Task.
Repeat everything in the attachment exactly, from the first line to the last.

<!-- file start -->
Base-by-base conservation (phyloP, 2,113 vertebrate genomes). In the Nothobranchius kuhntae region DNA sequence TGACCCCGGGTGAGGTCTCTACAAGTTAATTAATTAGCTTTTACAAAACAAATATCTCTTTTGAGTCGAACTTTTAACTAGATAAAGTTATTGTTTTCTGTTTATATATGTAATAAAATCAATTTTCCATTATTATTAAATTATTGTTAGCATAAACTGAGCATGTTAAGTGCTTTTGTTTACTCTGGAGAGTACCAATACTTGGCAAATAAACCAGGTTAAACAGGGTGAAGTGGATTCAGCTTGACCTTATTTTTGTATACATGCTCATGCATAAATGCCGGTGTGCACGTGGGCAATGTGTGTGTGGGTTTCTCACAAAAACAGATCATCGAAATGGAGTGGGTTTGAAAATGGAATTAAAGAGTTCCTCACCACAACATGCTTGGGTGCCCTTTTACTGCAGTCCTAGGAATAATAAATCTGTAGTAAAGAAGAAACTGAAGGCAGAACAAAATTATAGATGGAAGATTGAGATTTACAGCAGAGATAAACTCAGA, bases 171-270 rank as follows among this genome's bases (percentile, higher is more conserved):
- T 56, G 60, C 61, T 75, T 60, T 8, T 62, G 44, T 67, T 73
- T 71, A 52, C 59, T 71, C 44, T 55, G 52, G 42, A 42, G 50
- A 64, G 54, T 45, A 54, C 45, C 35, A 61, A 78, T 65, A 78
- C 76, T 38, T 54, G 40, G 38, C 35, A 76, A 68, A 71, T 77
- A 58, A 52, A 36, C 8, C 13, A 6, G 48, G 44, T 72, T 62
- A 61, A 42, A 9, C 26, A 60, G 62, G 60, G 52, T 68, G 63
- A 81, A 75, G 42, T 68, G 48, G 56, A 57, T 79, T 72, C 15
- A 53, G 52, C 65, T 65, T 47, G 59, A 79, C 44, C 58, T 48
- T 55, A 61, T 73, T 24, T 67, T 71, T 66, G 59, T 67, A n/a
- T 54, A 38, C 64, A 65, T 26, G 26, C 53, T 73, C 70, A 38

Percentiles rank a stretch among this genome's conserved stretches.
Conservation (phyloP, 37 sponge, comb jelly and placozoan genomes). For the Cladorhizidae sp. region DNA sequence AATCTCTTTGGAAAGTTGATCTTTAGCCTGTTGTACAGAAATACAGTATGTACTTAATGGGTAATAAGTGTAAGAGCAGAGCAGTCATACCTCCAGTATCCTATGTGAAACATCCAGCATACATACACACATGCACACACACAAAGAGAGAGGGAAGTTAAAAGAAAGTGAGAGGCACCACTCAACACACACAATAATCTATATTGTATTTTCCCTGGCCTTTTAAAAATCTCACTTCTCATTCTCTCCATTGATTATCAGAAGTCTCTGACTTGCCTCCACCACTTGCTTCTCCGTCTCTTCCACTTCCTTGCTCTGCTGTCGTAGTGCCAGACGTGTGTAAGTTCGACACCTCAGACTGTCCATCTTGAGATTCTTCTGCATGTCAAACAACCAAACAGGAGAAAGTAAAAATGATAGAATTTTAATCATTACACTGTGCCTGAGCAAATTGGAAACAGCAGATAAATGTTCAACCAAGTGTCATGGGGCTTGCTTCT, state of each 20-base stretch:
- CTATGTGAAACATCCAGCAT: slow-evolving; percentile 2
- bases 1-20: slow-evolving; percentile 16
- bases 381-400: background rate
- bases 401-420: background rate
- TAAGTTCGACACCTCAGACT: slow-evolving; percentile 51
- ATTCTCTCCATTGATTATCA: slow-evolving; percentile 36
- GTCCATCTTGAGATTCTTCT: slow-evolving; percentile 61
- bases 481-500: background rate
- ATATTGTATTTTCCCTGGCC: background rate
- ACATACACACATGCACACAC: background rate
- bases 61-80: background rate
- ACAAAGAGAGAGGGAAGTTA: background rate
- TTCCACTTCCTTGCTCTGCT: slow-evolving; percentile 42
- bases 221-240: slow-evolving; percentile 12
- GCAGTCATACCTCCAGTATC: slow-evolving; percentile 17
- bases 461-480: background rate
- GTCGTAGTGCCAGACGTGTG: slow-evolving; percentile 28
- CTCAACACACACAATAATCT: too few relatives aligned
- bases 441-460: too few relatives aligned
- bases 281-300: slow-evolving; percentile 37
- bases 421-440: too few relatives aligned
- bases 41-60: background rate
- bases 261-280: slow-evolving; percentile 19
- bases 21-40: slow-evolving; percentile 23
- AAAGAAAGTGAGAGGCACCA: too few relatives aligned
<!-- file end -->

Base-by-base conservation (phyloP, 2,113 vertebrate genomes). In the Nothobranchius kuhntae region DNA sequence TGACCCCGGGTGAGGTCTCTACAAGTTAATTAATTAGCTTTTACAAAACAAATATCTCTTTTGAGTCGAACTTTTAACTAGATAAAGTTATTGTTTTCTGTTTATATATGTAATAAAATCAATTTTCCATTATTATTAAATTATTGTTAGCATAAACTGAGCATGTTAAGTGCTTTTGTTTACTCTGGAGAGTACCAATACTTGGCAAATAAACCAGGTTAAACAGGGTGAAGTGGATTCAGCTTGACCTTATTTTTGTATACATGCTCATGCATAAATGCCGGTGTGCACGTGGGCAATGTGTGTGTGGGTTTCTCACAAAAACAGATCATCGAAATGGAGTGGGTTTGAAAATGGAATTAAAGAGTTCCTCACCACAACATGCTTGGGTGCCCTTTTACTGCAGTCCTAGGAATAATAAATCTGTAGTAAAGAAGAAACTGAAGGCAGAACAAAATTATAGATGGAAGATTGAGATTTACAGCAGAGATAAACTCAGA, bases 171-270 rank as follows among this genome's bases (percentile, higher is more conserved):
- T 56, G 60, C 61, T 75, T 60, T 8, T 62, G 44, T 67, T 73
- T 71, A 52, C 59, T 71, C 44, T 55, G 52, G 42, A 42, G 50
- A 64, G 54, T 45, A 54, C 45, C 35, A 61, A 78, T 65, A 78
- C 76, T 38, T 54, G 40, G 38, C 35, A 76, A 68, A 71, T 77
- A 58, A 52, A 36, C 8, C 13, A 6, G 48, G 44, T 72, T 62
- A 61, A 42, A 9, C 26, A 60, G 62, G 60, G 52, T 68, G 63
- A 81, A 75, G 42, T 68, G 48, G 56, A 57, T 79, T 72, C 15
- A 53, G 52, C 65, T 65, T 47, G 59, A 79, C 44, C 58, T 48
- T 55, A 61, T 73, T 24, T 67, T 71, T 66, G 59, T 67, A n/a
- T 54, A 38, C 64, A 65, T 26, G 26, C 53, T 73, C 70, A 38

Percentiles rank a stretch among this genome's conserved stretches.
Conservation (phyloP, 37 sponge, comb jelly and placozoan genomes). For the Cladorhizidae sp. region DNA sequence AATCTCTTTGGAAAGTTGATCTTTAGCCTGTTGTACAGAAATACAGTATGTACTTAATGGGTAATAAGTGTAAGAGCAGAGCAGTCATACCTCCAGTATCCTATGTGAAACATCCAGCATACATACACACATGCACACACACAAAGAGAGAGGGAAGTTAAAAGAAAGTGAGAGGCACCACTCAACACACACAATAATCTATATTGTATTTTCCCTGGCCTTTTAAAAATCTCACTTCTCATTCTCTCCATTGATTATCAGAAGTCTCTGACTTGCCTCCACCACTTGCTTCTCCGTCTCTTCCACTTCCTTGCTCTGCTGTCGTAGTGCCAGACGTGTGTAAGTTCGACACCTCAGACTGTCCATCTTGAGATTCTTCTGCATGTCAAACAACCAAACAGGAGAAAGTAAAAATGATAGAATTTTAATCATTACACTGTGCCTGAGCAAATTGGAAACAGCAGATAAATGTTCAACCAAGTGTCATGGGGCTTGCTTCT, state of each 20-base stretch:
- CTATGTGAAACATCCAGCAT: slow-evolving; percentile 2
- bases 1-20: slow-evolving; percentile 16
- bases 381-400: background rate
- bases 401-420: background rate
- TAAGTTCGACACCTCAGACT: slow-evolving; percentile 51
- ATTCTCTCCATTGATTATCA: slow-evolving; percentile 36
- GTCCATCTTGAGATTCTTCT: slow-evolving; percentile 61
- bases 481-500: background rate
- ATATTGTATTTTCCCTGGCC: background rate
- ACATACACACATGCACACAC: background rate
- bases 61-80: background rate
- ACAAAGAGAGAGGGAAGTTA: background rate
- TTCCACTTCCTTGCTCTGCT: slow-evolving; percentile 42
- bases 221-240: slow-evolving; percentile 12
- GCAGTCATACCTCCAGTATC: slow-evolving; percentile 17
- bases 461-480: background rate
- GTCGTAGTGCCAGACGTGTG: slow-evolving; percentile 28
- CTCAACACACACAATAATCT: too few relatives aligned
- bases 441-460: too few relatives aligned
- bases 281-300: slow-evolving; percentile 37
- bases 421-440: too few relatives aligned
- bases 41-60: background rate
- bases 261-280: slow-evolving; percentile 19
- bases 21-40: slow-evolving; percentile 23
- AAAGAAAGTGAGAGGCACCA: too few relatives aligned